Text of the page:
Hammer Film’s Curse of the Werewolf has a muddled legacy. Critics and fans agree it has one of the best werewolves ever; they just wish there were more of it in the film. Oliver Reed gives a star-making performance as the doomed title character, Leon; it’s a shame that he only appears in the film’s final forty minutes. The production design, sets, costumes, cinematography, and makeup are all fantastic, but they are all in the service of the film’s first forty-five minutes, which are awfully slow going. By focusing so intently on the backstory of the werewolf’s parents, we have here the film equivalent of asking someone the time and being told how to manufacture a watch.
The Plot in Brief: A beggar (Richard Wordsworth) is imprisoned after crashing the wedding party of the evil Marques Siniestro (Anthony Dawson). He rots in a dungeon for fifteen years, when a mute serving girl (Yvonne Romain) is thrown into his cell after refusing Siniestro’s advances. The beggar rapes the serving girl, then dies. The next day the serving girl is released and sent back to Siniestro’s bedroom. She again refuses his advances, though this time she up the ante considerably, by using a wall sconce as a dagger and stabbing Siniestro to death. She escapes the castle.
Are all of you following this? Are any of you wondering where THE WEREWOLF comes in?
Like most Hammer Films, the performances in Curse of the Werewolf are all first rate. From the grotesque evil of Dawson’s Marques and Richard Wordsworth’s crazed beggar, to the quiet calm and kindness of Evans’ Don Corledo and Talfrey’s Teresa, and from the lively naivete of Catherine Feller’s romantic lead to Oliver Reed’s intense, physical brooding, there isn’t a bad performance in the film. Even smaller roles are filled out with lovely turns by Hammer regulars Martin Matthews, Michael Ripper, and George Woodbridge. The film’s prologue features a blink-and-you’ll-miss-it-cameo from Desmond Llewelyn, who was then only two years away from playing “Q” in the James Bond adventure From Russia With Love, a role he would play for the next 36 years!
The transfer is so beautiful and, well, scrumptious that it had me looking at the film in a whole new way. I started noticing how the set designs featured vertical bars of all sorts, not just prison bars in the multiple scenes in dungeons and jail cells, but in Leon’s childhood bedroom, his winery apartment, and elsewhere. I applauded the production team and especially designer Bernard Robinson for reinforcing the film’s themes about the imprisoning nature of fate with this clever visual motif.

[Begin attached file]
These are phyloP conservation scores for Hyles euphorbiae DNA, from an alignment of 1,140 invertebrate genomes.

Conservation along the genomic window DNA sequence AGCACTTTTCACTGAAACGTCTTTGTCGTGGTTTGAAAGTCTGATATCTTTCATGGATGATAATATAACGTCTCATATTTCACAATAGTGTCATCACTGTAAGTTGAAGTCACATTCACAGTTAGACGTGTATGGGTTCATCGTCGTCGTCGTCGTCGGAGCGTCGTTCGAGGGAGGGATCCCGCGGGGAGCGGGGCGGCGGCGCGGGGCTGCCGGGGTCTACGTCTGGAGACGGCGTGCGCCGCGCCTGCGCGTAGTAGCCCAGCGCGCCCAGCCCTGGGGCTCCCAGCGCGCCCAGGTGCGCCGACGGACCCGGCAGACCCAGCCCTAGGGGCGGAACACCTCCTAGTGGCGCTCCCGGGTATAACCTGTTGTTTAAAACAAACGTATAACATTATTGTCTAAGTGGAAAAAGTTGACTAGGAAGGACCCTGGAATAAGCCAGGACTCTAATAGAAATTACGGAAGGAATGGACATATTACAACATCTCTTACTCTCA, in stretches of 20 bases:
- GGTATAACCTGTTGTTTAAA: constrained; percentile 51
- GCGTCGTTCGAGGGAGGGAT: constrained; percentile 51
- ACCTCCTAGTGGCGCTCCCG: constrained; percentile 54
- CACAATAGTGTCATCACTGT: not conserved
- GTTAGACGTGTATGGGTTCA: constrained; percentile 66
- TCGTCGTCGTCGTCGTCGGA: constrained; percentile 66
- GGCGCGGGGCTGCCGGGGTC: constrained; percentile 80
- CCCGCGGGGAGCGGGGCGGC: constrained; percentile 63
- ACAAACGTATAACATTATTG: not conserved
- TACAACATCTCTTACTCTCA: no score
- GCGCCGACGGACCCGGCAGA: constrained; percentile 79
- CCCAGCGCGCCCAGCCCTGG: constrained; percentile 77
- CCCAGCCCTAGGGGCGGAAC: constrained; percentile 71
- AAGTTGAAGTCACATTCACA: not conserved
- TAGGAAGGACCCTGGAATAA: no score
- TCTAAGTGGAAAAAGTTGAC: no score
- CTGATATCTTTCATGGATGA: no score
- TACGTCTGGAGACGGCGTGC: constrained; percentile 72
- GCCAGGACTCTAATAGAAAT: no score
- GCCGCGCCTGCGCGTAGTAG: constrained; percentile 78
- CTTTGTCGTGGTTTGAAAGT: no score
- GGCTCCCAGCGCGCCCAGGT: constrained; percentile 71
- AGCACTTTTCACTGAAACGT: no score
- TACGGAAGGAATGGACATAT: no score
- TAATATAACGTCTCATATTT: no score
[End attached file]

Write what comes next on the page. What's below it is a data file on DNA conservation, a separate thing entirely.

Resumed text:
One fascinating bonus feature on the new disc focuses on Benjamin Frankel’s unique score for The Curse of the Werewolf. I am the least musical person in the Northern Hemisphere, but I was impressed by musicologist David Huckvale’s ability to explain complicated material about music theory in ways that even I could understand. Seems Frankel’s score was one of the first to feature a compositional style known as “serialism,” pioneered by composer Arnold Schoenberg in the 1920s. A serial composition begins with the composer rearranging the notes on a chromatic scale into a 12-note row. No note is repeated until all 12 are played. The order of the notes remains unchanged, but they can be played in any octave, sometimes with big leaps between octaves. The intervals between notes can be reversed, the order of the note row can be reversed, and the reversed note row, with reversed intervals, can also be reversed. This lends a score that is the essence of both repetition and uncanny déjà vu: although our ears are being tricked into thinking new melodies and patterns are being created, the music is the same incessant progression played again and again. I thought this was a brilliant decision by composer Frankel, as this element of the film would also emphasize the repetitive nature of the main character’s plight and tragedy—the same violent things keep happening again and again and he is powerless to stop them.